Cathay Pacific is heading for a record-loss over 2020, expecting a net loss that will be “significantly higher” than that announced for the first six months, it said in a trading update on December 16. For the January to June-period, Cathay and subsidiary Cathay Dragon were HK$9.87 billion in the red. So expect the full-year loss to be at least HK$20 and 25 billion.
The Hong Kong-based airline is in the deepest crisis ever. A year ago, its traffic suffered from rising political unrest in Hong Kong, followed early this year by the lockdown of air traffic in the Asian Pacific region after the first wave of Covid-19 in and around China.
As Covid became a pandemic, it impacted Cathay’s long-haul traffic around the world, forcing the airline to ground most of its fleet. At the same time, political tensions continued between Beijing and Hong Kong.
While Cathay Pacific has recommenced some passenger services in recent months, its latest November figures confirm the difficult situation. At just 37.815, passenger numbers were down -98.6 percent compared to last year and capacity by -90.9 percent. That’s just 1.261 passengers per day with a load factor of 18.5 percent. Between January and November, passenger numbers were down -85.8 percent.
Brief recovery in the Asia-Pacific region
Cathay has seen some strong recovery from Australia and Canada, but traffic collapsed again after the government imposed new quarantine measures for incoming travelers. Positive demand has been witnessed on routes to Indonesia and Japan, especially to Osaka. Hopes were high for the air travel bubble between Hong Kong and Singapore, but this was postponed after rising Covid-cases. Traffic to Europe and the US remains very weak.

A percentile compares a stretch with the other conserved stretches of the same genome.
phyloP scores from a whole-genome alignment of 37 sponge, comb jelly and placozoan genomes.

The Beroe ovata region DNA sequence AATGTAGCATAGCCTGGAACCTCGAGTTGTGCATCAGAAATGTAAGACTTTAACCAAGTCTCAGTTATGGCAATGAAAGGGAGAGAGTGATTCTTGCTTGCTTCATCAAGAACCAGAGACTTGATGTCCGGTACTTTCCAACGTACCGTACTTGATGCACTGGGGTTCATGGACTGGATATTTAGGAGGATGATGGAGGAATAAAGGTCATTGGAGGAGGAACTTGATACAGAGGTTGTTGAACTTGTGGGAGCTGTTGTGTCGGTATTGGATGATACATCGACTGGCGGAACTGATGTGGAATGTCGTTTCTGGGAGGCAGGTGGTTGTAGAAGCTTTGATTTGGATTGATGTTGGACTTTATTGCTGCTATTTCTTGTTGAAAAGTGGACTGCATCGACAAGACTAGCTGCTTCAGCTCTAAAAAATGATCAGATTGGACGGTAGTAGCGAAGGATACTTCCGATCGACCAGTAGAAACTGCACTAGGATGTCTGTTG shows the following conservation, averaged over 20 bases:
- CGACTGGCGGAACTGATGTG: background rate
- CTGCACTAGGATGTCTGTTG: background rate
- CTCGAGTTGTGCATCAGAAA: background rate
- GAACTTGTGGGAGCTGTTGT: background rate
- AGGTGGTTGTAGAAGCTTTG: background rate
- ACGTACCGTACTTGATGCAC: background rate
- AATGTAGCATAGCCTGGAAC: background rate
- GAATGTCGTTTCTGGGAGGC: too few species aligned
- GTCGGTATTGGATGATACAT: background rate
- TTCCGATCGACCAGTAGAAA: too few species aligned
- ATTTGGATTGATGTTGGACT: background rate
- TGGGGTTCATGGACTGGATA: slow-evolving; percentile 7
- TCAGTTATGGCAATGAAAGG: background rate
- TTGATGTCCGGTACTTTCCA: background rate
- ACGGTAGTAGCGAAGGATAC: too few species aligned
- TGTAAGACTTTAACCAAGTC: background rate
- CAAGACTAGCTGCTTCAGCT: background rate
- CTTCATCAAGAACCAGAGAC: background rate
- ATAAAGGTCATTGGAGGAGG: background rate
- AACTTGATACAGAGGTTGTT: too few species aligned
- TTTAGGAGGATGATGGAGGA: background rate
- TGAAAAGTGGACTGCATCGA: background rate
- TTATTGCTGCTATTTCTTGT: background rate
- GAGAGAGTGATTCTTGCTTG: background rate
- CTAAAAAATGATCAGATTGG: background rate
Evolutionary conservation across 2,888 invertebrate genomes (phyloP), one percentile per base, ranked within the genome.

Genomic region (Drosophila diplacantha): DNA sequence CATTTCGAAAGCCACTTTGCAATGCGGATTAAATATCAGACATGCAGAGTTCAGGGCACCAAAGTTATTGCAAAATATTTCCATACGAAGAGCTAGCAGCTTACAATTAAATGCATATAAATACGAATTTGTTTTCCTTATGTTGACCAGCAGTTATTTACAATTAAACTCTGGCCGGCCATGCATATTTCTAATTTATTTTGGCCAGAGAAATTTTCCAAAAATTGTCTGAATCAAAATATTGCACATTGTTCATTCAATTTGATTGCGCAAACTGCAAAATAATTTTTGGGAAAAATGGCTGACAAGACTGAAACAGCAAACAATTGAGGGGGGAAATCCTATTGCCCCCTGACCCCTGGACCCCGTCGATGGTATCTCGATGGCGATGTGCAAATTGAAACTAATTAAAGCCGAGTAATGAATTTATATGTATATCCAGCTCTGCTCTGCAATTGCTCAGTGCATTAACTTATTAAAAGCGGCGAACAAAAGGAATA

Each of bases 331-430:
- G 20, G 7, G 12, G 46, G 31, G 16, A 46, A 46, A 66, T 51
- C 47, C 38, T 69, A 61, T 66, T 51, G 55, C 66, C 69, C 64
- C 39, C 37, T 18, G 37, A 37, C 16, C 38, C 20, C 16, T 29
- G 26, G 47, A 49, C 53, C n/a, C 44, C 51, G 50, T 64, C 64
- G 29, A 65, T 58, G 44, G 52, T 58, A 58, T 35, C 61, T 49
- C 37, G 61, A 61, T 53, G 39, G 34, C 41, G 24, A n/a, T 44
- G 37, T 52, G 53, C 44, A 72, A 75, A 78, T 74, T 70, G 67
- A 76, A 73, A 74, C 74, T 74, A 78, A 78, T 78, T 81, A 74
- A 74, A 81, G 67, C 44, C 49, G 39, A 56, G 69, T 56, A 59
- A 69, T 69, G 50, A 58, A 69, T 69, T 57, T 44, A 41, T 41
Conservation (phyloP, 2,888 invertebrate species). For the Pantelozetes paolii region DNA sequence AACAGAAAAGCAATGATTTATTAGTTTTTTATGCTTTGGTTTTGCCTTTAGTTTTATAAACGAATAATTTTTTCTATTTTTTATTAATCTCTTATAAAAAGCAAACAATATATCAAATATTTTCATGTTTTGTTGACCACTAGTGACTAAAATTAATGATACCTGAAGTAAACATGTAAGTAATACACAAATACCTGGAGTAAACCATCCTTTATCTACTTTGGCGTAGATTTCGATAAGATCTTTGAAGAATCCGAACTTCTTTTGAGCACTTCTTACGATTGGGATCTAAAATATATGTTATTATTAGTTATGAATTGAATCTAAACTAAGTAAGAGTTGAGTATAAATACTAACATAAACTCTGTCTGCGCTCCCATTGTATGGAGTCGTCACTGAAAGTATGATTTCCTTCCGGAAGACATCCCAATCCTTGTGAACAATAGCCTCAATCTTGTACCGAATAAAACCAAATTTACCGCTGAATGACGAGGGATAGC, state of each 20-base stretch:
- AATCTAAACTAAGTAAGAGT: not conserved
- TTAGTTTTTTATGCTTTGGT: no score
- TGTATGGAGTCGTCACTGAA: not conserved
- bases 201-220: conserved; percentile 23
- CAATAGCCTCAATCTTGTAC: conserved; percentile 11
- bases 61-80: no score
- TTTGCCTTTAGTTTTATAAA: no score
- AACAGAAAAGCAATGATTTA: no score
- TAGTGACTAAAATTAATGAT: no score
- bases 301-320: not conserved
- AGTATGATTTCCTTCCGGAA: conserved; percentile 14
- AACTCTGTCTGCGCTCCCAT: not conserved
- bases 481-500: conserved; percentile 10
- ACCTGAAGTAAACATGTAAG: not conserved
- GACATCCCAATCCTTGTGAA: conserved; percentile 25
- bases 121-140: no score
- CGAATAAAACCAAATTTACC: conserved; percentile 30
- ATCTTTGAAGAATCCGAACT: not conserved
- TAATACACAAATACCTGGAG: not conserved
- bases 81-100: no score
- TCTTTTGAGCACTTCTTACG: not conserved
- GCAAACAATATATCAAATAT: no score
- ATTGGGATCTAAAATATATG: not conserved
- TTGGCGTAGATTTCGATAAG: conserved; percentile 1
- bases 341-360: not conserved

Cargo on both full freighters and converted passenger aircraft received a boost of 9 percent to 77.7 percent in November, thanks to strong e-commerce, but the actual tonnes carried were still down -34.3 percent compared to the same month last year.
Cathay Pacific expects to operate at slightly over 10 percent capacity in January, compared to 9 percent in December which traditionally has been one of the strongest seasons. HY2 has seen average traffic of 8.4 percent compared to 34.4 percent in HY1. CEO Richard Lam repeated there is no sign of significant demand for travel. “Demand continues to weaken on long-haul routes and we anticipate we will rely more on traffic on regional services in the immediate future.”
The additional impairment and restructuring costs needed during the second half-year have pushed losses up to a new high. The highest loss Cathay Pacific recorded was an HK$ -8.7 billion full-year loss in 2008. Cathay didn’t provide updates on its current liquidity position. It completed a HK$ 39 billion recapitalization plan in August. The restructuring has included the immediate termination of Cathay Dragon, which has been integrated within the parent airline.